She is the first woman to be prosecuted for participation in the 1994 Rwandan genocide, but for defence lawyers the trial of Yvonne Basebya should never have started in a Dutch district court. The fact that witnesses cannot be easily cross-examined and have patchy memories of what happened 18 years ago make for a weak prosecution, they say.
By Josephine Uwineza, The Hague
The war crimes chamber at the Paleis van Justitie in The Hague last Friday extended the pre-trial period in the case of Yvonne B, as she is known here, for further investigation. Her trial is scheduled to start in September.
To date, the majority of the evidence in this case has been based on witness testimony, heard by the prosecutor, defence counsel and the investigating judge. Nevertheless the judges who will decide the verdict in this case will never hear or cross-examine witnesses themselves. They will not travel to Rwanda to visit the scene of the crime, but will assess events based on aerial photos and maps.
Defence lawyer Victor Koppe argues, “Some witnesses should be brought before the bench to testify in The Hague”. Prosecutors have rejected this demand saying it will unnecessarily prolong the proceedings - being heard by the investigating judge is enough, they say.
Koppe has already fired some of his trademark broadsides at the chamber, accusing the judges of having already made up their minds.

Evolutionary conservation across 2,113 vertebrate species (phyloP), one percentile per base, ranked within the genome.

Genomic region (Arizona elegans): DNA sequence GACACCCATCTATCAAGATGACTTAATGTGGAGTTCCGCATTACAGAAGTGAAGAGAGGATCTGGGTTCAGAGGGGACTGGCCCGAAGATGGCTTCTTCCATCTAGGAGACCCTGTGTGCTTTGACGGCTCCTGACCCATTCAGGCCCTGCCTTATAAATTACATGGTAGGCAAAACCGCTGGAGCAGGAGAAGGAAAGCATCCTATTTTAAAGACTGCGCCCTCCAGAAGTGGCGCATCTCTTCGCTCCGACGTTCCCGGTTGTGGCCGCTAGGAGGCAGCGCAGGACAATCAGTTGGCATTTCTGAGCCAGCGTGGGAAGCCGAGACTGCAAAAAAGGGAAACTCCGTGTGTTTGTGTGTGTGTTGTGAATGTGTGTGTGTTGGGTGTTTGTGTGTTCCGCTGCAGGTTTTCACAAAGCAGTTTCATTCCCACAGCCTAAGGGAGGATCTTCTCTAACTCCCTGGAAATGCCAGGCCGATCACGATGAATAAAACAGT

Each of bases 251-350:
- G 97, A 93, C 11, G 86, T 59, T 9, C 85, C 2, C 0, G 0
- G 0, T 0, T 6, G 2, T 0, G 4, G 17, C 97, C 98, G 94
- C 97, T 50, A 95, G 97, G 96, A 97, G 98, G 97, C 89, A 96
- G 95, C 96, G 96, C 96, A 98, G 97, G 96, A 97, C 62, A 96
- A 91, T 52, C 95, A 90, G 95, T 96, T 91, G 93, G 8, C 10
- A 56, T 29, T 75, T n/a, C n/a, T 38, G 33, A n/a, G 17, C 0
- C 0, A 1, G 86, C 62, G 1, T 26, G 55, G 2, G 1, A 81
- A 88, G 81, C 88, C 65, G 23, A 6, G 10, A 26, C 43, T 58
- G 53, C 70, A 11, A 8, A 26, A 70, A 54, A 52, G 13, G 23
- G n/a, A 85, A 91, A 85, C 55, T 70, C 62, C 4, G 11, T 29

While the reliability of witnesses continues to be at the centre of arguments between prosecutors and defence lawyers, a decision on the issue is expected at end of March.
According to Professor Harmen van de Wilt from the University of Amsterdam, there are several factors aggravating the usefulness of witness testimony here - the events took place almost 18 years ago – bringing up the issue of ‘immediacy’.
In the Dutch system, in order to use witness statements as evidence, prosecutors and defence lawyers must follow a convoluted route through investigating judges – direct contact is not possible between the judges and witnesses as happens in Common law systems.
Until proven guilty
Since her arrest in June 2010, Basebya has maintained her innocence. She denies she encouraged Hutu militias in April 1994 to seek out and kill Tutsis with clubs, canes and firearms. But witnesses say she led gatherings of the extremist CDR (Coalition for the Defence of the Republic) Hutu party in the Kigali suburb of Gikondo, singing patriotic songs and dancing with murderous militias while issuing execution orders.
The trial in September could prove to illustrate the need for a change in procedure to bring the Dutch war crimes chamber more in line with accepted criminal justice standards. Or it may simply serve as the first step in a long process of building hard experience in judging unimaginable crimes - in far-flung places.